It’s finally here. Welcome to summer!
Summer arrived today, June 21, at 12:24 am EDT. The summer solstice officially marks the start of the summer season.
It’s the day when those of us living in the northern hemisphere will experience the most daylight of the calendar year. Around New York Harbor the longest day of the year is over 15 hours of sunlight.
At noon today, the Sun will also be located at the highest point in the sky around New York Harbor at about 73 degrees 30 minutes above the horizon. That is as high as the Sun will ever get around New York Harbor. The Sun has been getting higher and higher in the sky ever since the winter solstice back in December and through the spring vernal equinox in March.
The Sun will produce its maximum solar input to the atmosphere in June, but it does not exert its greatest influence on surface temperatures until July and August. This is when the cumulative effect of the sun’s heating peaks.
The summer solstice is not caused by the Earth being closer to the sun (as some people incorrectly believe), but by the orbit of Earth and its angle of orientation as it rotates around the Sun. The Earth is tilted on an axis at about 23.44 degrees. When the northern hemisphere is tilted toward the Sun, the days are longer and the sun is high in the sky.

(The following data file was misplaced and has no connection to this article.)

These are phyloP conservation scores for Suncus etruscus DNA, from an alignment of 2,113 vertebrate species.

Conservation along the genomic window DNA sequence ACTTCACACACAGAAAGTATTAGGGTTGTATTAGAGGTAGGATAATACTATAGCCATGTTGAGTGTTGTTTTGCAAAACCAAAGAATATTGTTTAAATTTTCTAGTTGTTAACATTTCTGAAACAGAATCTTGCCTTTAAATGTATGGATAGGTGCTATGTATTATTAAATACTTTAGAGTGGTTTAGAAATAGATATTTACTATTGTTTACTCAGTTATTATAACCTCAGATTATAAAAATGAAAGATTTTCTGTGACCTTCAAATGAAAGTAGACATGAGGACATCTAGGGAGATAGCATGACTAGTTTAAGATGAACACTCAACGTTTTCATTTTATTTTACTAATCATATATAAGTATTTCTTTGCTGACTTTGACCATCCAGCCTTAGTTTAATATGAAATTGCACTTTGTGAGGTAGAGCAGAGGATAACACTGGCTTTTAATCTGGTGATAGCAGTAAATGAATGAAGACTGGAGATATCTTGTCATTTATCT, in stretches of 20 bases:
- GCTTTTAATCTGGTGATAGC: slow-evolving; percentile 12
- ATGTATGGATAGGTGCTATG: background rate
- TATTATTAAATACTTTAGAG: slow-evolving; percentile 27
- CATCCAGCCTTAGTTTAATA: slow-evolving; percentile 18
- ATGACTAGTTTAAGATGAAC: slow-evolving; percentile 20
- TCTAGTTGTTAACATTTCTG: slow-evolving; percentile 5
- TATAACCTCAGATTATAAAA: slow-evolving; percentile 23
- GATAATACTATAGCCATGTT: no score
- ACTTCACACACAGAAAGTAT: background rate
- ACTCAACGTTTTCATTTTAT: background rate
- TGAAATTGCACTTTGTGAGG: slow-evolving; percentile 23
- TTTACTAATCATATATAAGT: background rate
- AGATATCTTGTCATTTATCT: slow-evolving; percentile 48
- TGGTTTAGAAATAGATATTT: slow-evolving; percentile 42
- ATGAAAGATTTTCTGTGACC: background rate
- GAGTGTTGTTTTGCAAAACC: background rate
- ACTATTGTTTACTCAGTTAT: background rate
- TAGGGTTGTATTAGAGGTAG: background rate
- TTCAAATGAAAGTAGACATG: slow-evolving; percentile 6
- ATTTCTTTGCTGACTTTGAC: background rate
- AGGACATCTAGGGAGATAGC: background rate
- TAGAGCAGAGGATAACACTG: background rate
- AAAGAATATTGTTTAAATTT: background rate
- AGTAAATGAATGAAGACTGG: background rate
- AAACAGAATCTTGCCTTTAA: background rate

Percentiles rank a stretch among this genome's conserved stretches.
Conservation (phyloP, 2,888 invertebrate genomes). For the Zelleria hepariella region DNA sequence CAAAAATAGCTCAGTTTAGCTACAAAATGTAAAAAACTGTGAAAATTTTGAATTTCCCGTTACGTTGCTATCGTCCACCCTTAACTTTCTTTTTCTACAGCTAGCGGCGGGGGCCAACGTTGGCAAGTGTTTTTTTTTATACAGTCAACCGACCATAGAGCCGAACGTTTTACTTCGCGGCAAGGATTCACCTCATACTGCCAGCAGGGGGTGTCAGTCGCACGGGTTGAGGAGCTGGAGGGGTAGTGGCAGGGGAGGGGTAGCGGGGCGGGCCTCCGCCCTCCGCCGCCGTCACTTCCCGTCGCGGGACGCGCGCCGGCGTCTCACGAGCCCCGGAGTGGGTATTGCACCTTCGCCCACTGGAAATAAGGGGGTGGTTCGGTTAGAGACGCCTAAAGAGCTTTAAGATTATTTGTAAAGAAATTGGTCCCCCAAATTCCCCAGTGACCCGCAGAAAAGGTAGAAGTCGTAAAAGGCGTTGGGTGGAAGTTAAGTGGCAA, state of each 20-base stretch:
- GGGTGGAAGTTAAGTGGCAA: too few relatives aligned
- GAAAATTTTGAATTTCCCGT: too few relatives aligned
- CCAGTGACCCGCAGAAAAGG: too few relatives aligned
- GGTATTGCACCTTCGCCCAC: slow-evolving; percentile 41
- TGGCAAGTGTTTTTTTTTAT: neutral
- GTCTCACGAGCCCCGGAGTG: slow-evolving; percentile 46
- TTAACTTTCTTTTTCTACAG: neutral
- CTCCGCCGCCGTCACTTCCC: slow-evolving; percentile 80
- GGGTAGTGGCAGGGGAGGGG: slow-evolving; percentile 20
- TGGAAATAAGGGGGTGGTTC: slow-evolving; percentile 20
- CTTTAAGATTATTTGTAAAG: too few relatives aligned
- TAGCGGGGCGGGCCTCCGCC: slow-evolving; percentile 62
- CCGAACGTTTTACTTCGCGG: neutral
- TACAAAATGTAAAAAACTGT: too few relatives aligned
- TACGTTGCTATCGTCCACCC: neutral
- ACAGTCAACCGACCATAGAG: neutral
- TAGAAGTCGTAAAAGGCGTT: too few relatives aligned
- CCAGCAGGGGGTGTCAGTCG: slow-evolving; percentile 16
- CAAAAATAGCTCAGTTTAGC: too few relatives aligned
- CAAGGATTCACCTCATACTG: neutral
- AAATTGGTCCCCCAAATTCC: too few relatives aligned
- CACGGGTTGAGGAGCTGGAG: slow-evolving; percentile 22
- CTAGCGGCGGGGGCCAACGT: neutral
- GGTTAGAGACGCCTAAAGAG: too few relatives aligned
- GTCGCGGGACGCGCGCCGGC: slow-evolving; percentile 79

At this same time, the southern half of the Earth is tilted away from the Sun now. People living in southern Argentina are getting ready for winter. Six months later, the northern hemisphere will be tilted away from the sun and the days are shorter and the sun is low in the sky, and we will have winter.
The seasons are based on the Earth’s journey around the Sun, with the four quarters of the orbit determining the four seasons: winter, spring, summer, and autumn.
Get outside and enjoy the summer weather. It will not last long. The astronomical summer will end on September 22.